Student journalists so used to sharing and receiving information via social media got a reality check from someone of their own generation Monday night at Stony Brook University.
Sara Ganim, the reporter who broke the Penn State pedophilia scandal and won a Pulitzer Prize this year at age 24, told students that she “did not get a single lead or a single important tip via Twitter.”
In a lecture on campus sponsored by the School of Journalism, where I am an adjunct professor, Ganim said the key for her was visiting private homes, knocking on doors at night and on weekends, to speak to people who might shed light on allegations that former Penn State football defensive coordinator Jerry Sandusky had sexually abused young men.
A 2008 Penn State graduate, Ganim was a crime reporter at the Centre Daily Times in State College, home of Penn State, when she received a tip in 2009 about a probe of Sandusky. She said she kept ever-growing files and lists to piece together facts about people in and around State College who might have been associated with Sandusky, his foundation for youth, and potential victims.
When she showed up at homes, some people who didn’t turn her away welcomed her inside, served her tea — and then told her “complete fabrications” to throw her off track. After moving to a new newspaper, the Harrisburg Patriot-News, in January 2011, Ganim continued to pursue the story and broke the first news of a grand jury probe of Sandusky three months later. The scandal exploded nationally in November 2011 when Sandusky was indicted on dozens of charges of abusing boys. Ganim continued to lead coverage of the rest of the dramatic story -- including legendary coach Joe Paterno’s resignation and his death from cancer, and Sandusky’s conviction on 45 charges in June.
Her old-fashioned gumshoe approach is reminiscent of Watergate, the investigative story of another generation, and Washington Post reporters Bob Woodward and Carl Bernstein’s persistent visits to the homes of people connected with efforts to re-elect President Richard Nixon.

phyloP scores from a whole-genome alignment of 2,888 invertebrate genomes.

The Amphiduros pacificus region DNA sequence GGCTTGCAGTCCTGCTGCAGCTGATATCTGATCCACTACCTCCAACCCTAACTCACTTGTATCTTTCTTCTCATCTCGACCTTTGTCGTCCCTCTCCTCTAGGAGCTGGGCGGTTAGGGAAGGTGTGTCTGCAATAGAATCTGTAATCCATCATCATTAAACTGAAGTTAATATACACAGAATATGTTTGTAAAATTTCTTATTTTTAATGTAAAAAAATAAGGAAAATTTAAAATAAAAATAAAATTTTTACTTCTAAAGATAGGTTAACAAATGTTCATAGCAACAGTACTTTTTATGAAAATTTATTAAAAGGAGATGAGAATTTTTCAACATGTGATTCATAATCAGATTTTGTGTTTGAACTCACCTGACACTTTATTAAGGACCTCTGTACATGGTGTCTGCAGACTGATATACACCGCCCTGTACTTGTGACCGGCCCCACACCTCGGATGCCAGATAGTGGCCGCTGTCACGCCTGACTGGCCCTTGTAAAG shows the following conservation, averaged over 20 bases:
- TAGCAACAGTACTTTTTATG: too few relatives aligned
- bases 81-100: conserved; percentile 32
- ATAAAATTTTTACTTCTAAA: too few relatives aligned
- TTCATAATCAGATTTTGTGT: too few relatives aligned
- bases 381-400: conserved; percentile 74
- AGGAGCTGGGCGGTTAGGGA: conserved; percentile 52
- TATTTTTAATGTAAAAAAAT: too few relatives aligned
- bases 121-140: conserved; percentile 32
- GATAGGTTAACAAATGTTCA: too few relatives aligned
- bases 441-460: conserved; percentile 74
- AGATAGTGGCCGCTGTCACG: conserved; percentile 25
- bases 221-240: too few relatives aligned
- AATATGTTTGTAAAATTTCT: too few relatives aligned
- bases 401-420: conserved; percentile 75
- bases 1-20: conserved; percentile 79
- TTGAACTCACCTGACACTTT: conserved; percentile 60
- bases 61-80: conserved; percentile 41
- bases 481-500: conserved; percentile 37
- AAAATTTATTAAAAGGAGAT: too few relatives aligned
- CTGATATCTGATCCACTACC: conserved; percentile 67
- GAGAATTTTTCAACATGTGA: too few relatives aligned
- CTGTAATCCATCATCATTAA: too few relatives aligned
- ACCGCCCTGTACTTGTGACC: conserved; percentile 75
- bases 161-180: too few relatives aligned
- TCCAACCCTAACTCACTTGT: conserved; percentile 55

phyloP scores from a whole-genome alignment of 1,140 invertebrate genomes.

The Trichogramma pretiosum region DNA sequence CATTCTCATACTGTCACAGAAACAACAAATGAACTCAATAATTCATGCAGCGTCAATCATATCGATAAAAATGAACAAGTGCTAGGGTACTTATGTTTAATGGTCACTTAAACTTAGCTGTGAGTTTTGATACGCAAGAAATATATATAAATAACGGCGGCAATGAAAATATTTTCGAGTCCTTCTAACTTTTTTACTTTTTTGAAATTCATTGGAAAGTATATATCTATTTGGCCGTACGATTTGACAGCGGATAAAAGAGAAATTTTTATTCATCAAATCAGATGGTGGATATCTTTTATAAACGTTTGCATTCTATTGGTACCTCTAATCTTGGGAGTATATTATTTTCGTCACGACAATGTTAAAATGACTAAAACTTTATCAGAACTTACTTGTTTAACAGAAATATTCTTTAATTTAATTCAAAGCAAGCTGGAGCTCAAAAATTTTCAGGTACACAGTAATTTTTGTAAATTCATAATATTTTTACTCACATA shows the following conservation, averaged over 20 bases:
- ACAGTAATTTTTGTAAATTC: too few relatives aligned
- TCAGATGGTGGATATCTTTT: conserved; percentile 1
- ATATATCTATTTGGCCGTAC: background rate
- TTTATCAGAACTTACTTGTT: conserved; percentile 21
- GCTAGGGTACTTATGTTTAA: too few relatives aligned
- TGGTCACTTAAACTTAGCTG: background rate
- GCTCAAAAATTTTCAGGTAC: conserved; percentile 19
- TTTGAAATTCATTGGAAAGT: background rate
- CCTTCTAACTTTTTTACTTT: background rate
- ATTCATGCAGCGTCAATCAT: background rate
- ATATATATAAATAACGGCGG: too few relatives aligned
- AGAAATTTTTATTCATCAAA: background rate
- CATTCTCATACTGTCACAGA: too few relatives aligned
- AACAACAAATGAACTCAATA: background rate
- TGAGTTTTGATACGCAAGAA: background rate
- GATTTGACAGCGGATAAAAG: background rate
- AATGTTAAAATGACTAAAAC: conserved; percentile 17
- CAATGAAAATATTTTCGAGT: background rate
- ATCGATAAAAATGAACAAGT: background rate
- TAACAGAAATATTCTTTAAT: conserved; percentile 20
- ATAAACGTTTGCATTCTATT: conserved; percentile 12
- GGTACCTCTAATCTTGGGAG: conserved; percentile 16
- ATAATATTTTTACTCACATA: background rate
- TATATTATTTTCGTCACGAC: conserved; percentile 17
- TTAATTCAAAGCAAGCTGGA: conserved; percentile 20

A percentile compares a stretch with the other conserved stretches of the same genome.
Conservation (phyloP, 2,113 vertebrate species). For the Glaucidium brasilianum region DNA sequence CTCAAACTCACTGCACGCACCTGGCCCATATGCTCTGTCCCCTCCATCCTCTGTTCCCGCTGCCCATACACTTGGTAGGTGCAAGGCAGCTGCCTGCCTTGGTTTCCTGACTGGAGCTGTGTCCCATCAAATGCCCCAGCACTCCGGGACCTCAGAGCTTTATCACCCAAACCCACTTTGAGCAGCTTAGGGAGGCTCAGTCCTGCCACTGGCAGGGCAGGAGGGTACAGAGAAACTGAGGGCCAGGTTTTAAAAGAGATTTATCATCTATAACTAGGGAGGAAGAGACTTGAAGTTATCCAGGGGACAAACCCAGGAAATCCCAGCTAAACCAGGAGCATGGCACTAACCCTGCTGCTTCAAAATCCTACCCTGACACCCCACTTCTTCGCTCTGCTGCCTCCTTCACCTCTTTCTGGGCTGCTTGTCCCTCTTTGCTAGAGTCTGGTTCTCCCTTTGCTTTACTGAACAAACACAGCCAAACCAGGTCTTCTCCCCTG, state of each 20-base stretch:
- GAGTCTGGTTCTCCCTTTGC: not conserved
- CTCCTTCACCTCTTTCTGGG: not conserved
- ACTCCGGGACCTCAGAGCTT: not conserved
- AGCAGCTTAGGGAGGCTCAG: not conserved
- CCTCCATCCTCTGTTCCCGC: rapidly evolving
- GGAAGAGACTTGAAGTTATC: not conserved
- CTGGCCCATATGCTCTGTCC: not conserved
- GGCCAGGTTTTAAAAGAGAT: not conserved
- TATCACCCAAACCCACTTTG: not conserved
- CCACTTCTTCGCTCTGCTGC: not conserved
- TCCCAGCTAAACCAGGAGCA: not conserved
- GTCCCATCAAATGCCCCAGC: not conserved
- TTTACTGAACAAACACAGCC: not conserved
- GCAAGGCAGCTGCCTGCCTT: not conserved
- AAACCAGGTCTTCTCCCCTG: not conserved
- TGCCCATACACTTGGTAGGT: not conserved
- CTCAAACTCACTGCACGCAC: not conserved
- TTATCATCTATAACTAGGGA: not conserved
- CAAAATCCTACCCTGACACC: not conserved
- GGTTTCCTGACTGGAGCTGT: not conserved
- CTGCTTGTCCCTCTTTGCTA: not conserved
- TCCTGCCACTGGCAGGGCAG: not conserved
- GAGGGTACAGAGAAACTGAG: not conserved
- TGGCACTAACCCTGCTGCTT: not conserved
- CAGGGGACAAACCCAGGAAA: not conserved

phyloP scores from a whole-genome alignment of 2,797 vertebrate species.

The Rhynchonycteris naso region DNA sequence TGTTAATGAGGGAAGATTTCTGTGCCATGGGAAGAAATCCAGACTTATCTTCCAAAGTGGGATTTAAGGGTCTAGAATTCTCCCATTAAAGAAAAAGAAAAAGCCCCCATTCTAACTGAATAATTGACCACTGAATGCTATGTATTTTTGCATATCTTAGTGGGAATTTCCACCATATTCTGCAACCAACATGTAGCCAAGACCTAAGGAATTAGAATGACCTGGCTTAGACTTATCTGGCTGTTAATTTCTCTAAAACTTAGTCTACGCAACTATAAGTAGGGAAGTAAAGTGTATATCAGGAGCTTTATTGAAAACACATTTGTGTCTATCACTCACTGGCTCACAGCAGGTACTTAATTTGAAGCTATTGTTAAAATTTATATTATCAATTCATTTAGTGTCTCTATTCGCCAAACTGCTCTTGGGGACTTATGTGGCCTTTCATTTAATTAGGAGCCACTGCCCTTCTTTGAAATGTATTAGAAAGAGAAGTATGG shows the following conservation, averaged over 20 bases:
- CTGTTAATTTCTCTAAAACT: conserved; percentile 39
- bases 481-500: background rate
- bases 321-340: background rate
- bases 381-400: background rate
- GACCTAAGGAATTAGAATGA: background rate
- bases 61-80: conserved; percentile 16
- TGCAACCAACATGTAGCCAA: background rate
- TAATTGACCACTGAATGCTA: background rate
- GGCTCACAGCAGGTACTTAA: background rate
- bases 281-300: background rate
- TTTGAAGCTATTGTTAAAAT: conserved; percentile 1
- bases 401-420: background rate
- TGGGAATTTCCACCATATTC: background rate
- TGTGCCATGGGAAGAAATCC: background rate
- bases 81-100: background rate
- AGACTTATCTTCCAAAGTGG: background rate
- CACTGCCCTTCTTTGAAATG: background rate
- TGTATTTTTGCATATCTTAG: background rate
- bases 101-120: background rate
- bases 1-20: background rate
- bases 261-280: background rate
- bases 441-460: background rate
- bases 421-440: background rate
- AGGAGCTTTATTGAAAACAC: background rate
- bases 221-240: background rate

In April this year, as the 40th anniversary of Watergate approached, Woodward reflected on how Watergate has changed perceptions of how investigative journalism is done. He told a meeting of the American Society of News Editors in Washington that students in a Yale University journalism class were asked how reporters might investigate Watergate today. Some students said they would simply enter "Nixon secret fund" into Google. Woodward said such responses upset him. "The truth is not on the Internet," Woodward was quoted as saying. "It is in the people."
For her part, Ganim gave the journalism students five pieces of sage advice: 1) Starting at a small paper can give you chances to cover many kinds of stories — and learn from mistakes; 2) Don’t forget that people will lie to you; 3) Move the story forward, especially in print, to tell people what they haven’t already learned on the Internet, radio and TV; 4) You’ll never get a journalism job that’s 9 to 5, so if you pursue it, you’d better love it and accept the long hours and low pay; 5) In gathering facts, social media matters — but only sometimes.
For young journalists, the lesson is to put down the smartphone once in a while and knock on a door.